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Laying It Out - Multimedia

Take a tour of SMIL, the Synchronized Multimedia Integration Language, and find out how you can use it to quickly and rapidly build Web-based multimedia offerings incorporating multiple media types.

  1. Learning To SMILe
  2. Getting The Tools
  3. Anatomy 101
  4. Laying It Out
  5. Spending Time
  6. Playing In Sync
  7. A Click In Time...
  8. Bedtime Reading
By: icarus, (c) Melonfire
Rating: starstarstarstarstar / 8
November 21, 2002

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The layout is probably the most important part of the structure of an SMIL document - it defines both global window attributes, such as window size and colour, for the presentation, as well as separate, independent regions for the various media clips that are to be integrated into the presentation. As I noted on the previous page, this layout information appears within the <head> of the SMIL document.

Here's an example:

... <layout> <root-layout width="500" height="400" backgroundColor="white" /> <region id="alpha" left="120" top="150" width="250" height="200" /> </layout> ...
As you can see, the <layout> block above contains both <root-layout> and <region> elements, the former defines window attributes, while the latter define separate regions within the presentation. The example above defines a window of height 400 pixels and width 500 pixels, and further defines a region within it named "alpha". This region will contain embedded content (discussed a little further down).

It should be noted that, apart from the absolute positioning demonstrated in the snippet above, SMIL also allows regions to be positions relative to the window. The following snippet defines a region that's always 20% away from the left window border and 40% away from the top window border.

... <region left="20%" top="40%" width="20" height="40" /> ...
Once the various <region>s have been defined, the next step is to identify media elements to be embedded within each of them. The various media elements are defined within the <body> of the SMIL document and linked to a region using the region's "name" attribute. Consider the following example, which places the JPEG image "logo.jpg" in the region named “alpha”:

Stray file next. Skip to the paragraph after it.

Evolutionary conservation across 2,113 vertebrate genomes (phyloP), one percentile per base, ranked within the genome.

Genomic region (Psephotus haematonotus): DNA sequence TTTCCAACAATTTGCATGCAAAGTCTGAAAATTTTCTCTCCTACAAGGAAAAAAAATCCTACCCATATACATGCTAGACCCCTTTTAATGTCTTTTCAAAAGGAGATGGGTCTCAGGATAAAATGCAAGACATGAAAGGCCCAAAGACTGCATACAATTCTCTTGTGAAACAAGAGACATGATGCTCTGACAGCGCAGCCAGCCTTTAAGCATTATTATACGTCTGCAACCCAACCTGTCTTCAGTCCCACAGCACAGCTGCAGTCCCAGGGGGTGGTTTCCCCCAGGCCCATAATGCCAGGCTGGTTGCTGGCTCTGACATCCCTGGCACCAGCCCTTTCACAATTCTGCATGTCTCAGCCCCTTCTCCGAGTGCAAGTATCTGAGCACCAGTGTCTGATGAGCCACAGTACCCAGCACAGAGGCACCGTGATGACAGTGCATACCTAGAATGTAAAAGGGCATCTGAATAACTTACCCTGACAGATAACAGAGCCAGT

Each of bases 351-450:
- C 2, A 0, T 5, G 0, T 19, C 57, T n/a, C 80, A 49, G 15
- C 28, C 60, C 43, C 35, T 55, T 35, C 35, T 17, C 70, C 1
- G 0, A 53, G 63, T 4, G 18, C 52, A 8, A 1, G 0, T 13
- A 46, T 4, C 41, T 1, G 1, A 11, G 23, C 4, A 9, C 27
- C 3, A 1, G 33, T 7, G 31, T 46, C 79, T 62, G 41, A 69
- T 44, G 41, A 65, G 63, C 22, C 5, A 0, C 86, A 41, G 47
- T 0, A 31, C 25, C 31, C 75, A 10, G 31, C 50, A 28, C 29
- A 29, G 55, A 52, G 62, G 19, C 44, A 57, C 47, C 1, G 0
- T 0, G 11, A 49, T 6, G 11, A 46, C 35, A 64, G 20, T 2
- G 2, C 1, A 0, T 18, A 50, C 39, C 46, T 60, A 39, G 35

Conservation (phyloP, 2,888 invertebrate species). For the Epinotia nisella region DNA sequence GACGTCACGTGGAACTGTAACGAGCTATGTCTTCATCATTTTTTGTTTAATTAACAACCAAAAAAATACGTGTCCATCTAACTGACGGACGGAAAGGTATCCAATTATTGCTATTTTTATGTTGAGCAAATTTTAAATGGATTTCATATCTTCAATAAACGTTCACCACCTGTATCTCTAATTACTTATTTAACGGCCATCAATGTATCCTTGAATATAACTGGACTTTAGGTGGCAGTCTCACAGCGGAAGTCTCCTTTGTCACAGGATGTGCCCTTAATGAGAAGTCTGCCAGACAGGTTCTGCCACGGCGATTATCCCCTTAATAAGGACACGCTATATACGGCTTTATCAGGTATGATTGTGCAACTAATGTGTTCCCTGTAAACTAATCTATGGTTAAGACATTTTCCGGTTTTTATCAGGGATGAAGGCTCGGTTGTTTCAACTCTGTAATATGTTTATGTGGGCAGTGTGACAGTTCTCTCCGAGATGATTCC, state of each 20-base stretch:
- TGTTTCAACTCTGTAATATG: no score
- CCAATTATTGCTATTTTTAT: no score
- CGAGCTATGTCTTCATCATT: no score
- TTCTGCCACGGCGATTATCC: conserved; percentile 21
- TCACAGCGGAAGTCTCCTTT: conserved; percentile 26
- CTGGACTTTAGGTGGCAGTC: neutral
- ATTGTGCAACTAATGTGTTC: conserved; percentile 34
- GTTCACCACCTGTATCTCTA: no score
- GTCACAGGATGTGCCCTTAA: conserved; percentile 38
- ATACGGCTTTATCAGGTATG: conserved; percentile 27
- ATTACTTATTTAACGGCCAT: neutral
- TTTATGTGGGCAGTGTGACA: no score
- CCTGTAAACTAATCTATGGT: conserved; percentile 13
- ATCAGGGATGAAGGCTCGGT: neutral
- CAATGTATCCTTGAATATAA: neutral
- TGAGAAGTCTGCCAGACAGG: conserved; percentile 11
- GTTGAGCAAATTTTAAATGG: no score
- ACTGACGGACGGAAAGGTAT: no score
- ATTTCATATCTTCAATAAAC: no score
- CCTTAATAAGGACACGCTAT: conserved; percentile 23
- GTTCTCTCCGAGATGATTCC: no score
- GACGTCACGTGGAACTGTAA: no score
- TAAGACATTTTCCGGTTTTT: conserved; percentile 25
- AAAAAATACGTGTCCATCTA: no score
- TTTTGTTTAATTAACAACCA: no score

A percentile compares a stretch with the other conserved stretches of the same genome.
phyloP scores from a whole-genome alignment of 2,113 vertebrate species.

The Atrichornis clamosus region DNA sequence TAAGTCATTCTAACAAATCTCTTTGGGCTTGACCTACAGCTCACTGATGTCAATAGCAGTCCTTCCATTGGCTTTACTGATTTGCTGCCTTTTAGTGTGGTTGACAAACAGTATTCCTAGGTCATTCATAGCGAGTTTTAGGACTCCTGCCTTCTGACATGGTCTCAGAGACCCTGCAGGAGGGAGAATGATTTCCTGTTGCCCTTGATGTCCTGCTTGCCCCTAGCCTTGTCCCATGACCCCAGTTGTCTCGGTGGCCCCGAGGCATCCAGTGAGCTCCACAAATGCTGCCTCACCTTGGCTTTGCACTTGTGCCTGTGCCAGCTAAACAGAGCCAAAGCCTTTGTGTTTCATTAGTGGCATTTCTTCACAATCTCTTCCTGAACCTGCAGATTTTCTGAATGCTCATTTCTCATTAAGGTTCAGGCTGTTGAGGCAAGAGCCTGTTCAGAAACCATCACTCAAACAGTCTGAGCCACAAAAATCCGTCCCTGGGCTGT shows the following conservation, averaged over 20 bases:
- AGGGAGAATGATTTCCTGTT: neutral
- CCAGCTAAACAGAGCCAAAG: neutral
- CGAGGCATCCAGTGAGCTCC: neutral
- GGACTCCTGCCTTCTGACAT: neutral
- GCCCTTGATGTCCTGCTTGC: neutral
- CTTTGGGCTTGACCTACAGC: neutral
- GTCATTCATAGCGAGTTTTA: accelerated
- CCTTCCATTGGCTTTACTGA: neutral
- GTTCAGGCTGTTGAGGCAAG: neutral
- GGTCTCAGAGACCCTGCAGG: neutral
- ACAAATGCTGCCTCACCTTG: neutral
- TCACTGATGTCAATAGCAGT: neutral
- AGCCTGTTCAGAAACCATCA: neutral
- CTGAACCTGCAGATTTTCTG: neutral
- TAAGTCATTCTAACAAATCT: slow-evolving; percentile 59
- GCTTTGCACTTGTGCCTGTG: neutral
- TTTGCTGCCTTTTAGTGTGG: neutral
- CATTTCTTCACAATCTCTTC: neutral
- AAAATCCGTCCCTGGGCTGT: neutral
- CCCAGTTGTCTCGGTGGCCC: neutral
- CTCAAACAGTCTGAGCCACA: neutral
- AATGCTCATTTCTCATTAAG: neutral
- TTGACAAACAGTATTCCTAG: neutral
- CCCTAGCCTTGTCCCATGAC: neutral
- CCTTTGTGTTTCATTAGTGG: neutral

... <img src="logo.jpg" alt="First image" region="alpha" /> ...
Each of the various media types supported by SMIL has a corresponding element in the SMIL namespace, and can be referenced using that element. Here's a list:

Media type Element ---------------------------------------- Images <img> Audio <audio> Video <video> Text <text> Text streams <textstream> Flash animation <animation> Color block <brush> Any other media type <ref>
Each of these elements has a list of attributes, which are usually specific to that media type. Consider the following example, which uses a number of different media types in the same SMIL document:

<smil xmlns="http://www.w3.org/2001/SMIL20/Language"> <head> <layout> <root-layout width="500" height="400" backgroundColor="white" /> <region id="alpha" left="20" top="20" width="250" height="100" /> <region id="beta" left="100" top="100" width="100" height="100" /> <region id="gamma" left="200" top="200" width="100" height="100" /> <region id="omega" left="250" top="250" width="100" height="100" /> </layout> </head> <body> <img src="logo.jpg" alt="Image" region="alpha" /> <text src="data.txt" alt="Text" region="beta" /> <animation src="anim.swf" alt="Animation" region="gamma" /> <audio src="bg.wav" alt="Audio" region="omega" /> </body> </smil>
And here's a brief list of what each of those attributes does:

id - defines a unique identifier for the media;

src - defines the source of the media file;

title - defines a title for the media clip;

alt - defines alternate text for the media clip

begin - defines the time at which the clip must start

end - defines the time at which the clip must stop

region - links the media to a defined region

This is not an exhaustive list - SMIL 2.0 contains a much larger list of attributes, some of them offering very fine-grained control over the media to be displayed. I'm not going to get into the details here - take a look at the SMIL 2.0 specification, linked at the end of this document, for details.

>>> More Multimedia Articles          >>> More By icarus, (c) Melonfire

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